As the dust settles on this past holiday shopping weekend, it’s clear that Black Friday is now just another day of the week as industry experts note that consumers have been shopping for holiday deals — online — since October.
Primed by Amazon Prime Day, “Black Friday” promotions by Target Corp. and Walmart Inc. and then Singles’ Day in early November, consumers have won the day. Moreover, the shift toward online shopping is likely to remain a prominent consumer preference. Analysts expect the share of online sales to exceed 30 percent this year, which compares to about 14 percent last year.
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In a report by Pitney Bowes and Morning Consult, researchers said “online shopping habits expedited by the pandemic are here to stay this holiday season.” The authors of the report said, generally, “more than half of consumers (54 percent) shop online more often today versus pre-pandemic, and this is a trend we’re seeing continue into the holiday season as well.” Another twist this year is the generational impact of online shopping. The preference cuts across Baby Boomers, Gen X and Millennials.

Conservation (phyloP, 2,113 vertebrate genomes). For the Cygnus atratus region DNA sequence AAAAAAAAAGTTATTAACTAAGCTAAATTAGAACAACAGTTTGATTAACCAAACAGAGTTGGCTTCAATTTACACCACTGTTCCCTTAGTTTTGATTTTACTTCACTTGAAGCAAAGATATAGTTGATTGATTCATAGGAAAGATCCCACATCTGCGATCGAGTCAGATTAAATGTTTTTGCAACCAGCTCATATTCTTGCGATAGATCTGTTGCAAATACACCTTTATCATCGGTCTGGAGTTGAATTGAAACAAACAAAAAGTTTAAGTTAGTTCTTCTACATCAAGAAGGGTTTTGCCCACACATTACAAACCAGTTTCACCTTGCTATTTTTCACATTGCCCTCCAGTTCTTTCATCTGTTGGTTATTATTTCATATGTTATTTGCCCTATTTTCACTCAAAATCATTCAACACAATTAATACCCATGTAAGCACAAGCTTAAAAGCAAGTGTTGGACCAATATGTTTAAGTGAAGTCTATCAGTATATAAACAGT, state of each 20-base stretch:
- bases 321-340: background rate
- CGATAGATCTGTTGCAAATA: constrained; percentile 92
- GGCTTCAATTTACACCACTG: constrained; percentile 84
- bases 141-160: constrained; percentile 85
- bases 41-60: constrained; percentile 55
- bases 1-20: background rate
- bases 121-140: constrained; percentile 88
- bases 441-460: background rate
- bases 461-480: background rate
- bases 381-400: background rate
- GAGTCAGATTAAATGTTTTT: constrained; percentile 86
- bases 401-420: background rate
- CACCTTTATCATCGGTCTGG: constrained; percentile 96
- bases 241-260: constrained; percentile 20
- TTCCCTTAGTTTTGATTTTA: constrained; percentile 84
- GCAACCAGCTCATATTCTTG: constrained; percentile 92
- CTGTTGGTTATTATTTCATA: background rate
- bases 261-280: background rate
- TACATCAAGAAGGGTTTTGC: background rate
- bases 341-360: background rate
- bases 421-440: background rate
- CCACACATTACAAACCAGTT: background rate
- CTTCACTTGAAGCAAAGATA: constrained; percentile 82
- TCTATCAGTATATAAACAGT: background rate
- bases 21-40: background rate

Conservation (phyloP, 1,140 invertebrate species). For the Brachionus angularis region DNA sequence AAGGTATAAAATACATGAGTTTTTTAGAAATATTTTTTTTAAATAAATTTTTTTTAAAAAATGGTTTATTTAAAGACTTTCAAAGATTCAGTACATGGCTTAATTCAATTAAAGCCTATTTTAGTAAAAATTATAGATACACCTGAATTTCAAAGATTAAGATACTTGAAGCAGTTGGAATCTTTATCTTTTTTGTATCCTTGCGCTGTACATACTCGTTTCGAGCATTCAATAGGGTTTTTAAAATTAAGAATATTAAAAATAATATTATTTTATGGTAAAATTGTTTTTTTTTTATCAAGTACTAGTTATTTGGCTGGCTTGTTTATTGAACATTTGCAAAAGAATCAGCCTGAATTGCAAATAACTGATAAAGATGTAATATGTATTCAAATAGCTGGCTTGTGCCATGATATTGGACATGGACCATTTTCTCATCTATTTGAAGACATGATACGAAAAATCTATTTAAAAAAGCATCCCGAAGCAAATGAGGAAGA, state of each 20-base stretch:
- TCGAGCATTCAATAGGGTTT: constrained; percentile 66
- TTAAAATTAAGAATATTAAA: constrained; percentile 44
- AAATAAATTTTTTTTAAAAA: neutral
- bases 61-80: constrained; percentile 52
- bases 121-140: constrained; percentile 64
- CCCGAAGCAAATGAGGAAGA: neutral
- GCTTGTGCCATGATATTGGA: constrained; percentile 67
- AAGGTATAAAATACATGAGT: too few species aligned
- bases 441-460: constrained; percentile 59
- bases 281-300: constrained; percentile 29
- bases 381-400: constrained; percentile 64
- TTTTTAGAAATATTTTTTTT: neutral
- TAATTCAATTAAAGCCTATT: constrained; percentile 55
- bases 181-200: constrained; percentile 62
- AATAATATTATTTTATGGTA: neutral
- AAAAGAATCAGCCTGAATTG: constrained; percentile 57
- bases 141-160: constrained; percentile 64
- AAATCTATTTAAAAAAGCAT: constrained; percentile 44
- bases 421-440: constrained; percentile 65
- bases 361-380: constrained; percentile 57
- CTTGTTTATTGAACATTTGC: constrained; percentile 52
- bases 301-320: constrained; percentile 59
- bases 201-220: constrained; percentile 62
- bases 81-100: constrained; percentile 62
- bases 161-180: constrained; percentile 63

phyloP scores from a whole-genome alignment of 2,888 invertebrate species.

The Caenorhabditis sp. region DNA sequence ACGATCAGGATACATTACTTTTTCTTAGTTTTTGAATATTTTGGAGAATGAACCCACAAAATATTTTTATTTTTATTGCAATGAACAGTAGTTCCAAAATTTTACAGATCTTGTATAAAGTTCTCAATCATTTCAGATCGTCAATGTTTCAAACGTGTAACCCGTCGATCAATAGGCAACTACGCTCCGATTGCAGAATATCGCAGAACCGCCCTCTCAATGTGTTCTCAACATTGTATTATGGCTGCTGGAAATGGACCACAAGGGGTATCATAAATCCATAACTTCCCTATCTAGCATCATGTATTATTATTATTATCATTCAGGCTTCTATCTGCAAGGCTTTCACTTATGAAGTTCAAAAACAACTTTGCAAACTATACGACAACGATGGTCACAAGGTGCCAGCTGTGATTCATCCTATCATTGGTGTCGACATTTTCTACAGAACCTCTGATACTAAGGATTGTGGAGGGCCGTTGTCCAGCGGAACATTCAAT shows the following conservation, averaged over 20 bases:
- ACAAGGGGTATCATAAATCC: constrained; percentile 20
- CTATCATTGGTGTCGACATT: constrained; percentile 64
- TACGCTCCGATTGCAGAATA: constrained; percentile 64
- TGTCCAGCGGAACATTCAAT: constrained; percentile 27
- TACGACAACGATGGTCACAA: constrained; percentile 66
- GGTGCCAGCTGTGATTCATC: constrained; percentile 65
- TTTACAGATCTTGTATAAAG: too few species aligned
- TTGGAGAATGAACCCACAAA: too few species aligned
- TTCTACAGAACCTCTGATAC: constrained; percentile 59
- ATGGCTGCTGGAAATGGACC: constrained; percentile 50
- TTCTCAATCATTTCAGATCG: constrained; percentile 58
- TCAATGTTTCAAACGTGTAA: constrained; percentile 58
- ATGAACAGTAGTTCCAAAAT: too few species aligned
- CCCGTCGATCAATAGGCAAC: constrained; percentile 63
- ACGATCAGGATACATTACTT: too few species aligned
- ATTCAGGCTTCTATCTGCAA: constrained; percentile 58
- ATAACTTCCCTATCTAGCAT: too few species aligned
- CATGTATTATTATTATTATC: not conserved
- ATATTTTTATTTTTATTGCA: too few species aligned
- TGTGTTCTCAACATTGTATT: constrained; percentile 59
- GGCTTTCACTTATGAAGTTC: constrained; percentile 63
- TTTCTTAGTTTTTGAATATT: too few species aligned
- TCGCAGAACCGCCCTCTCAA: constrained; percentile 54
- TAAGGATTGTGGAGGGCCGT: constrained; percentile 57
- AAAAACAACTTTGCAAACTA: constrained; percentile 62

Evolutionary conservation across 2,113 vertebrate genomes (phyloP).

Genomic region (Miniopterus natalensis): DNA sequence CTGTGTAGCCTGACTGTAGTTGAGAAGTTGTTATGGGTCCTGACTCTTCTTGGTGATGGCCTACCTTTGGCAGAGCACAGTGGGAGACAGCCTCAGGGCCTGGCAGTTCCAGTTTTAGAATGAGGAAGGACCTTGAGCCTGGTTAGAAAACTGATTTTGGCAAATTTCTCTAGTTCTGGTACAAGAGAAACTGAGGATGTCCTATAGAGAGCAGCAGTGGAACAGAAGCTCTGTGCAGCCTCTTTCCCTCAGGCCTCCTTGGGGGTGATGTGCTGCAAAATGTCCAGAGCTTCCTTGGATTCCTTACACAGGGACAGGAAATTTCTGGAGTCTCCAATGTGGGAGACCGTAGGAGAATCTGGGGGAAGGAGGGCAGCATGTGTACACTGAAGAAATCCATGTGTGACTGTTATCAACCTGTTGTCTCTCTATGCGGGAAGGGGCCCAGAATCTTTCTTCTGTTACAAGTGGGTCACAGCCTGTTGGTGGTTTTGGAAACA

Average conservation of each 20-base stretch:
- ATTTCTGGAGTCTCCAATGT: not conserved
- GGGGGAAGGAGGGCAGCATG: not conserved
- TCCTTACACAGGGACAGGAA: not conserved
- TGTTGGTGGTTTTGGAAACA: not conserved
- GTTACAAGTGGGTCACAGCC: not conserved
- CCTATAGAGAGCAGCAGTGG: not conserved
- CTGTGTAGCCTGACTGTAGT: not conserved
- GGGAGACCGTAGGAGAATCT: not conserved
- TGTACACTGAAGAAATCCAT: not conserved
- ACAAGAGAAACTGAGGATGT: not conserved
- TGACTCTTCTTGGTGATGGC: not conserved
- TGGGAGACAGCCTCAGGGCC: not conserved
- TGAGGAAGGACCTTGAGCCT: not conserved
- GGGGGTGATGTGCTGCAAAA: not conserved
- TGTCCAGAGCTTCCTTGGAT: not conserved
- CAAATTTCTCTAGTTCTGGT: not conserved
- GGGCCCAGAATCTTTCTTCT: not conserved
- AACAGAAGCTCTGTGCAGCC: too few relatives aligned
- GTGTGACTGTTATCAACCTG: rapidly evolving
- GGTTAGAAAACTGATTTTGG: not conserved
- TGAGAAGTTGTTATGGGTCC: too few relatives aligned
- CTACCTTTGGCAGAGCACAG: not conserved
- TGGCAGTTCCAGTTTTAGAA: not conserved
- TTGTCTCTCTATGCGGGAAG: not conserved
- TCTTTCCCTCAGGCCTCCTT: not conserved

“Unlike in other years, where holiday shopping skewed in-store across generations, this year, shopping skews online, with 58 percent of adults planning to do their holiday shopping online,” the report noted.
In regard to shopping device preferences, mobile is on fire. Data from Adobe Analytics showed that “online sales via smartphones hit a new record, accounting for 36.3 percent of Cyber Monday sales so far, a 12 percent increase compared to last year’s Cyber Monday.” Adobe also noted that social media is driving consumers to retailer web sites more so than in other years.
In a weekend holiday recap interview with WWD, Sonia Lapinsky, managing director in the retail practice at AlixPartners LLP, said it was important to recognize that consumers have been shopping digitally since the spring — at the full onset of the COVID-19 pandemic. “And what we’ve been seeing and saying is that everyone’s been shopping for holidays since October,” Lapinsky said. “So, the fact that we’ve been waiting and looking for some big ‘eureka!’ moment and a big boom on Black Friday, it’s nothing. It’s a nonevent this year. And not only is Black Friday a nonevent, but the holidays are also a nonevent, because, again, our consumer is now trained 100 percent to sit at home, on their couch and shop online.”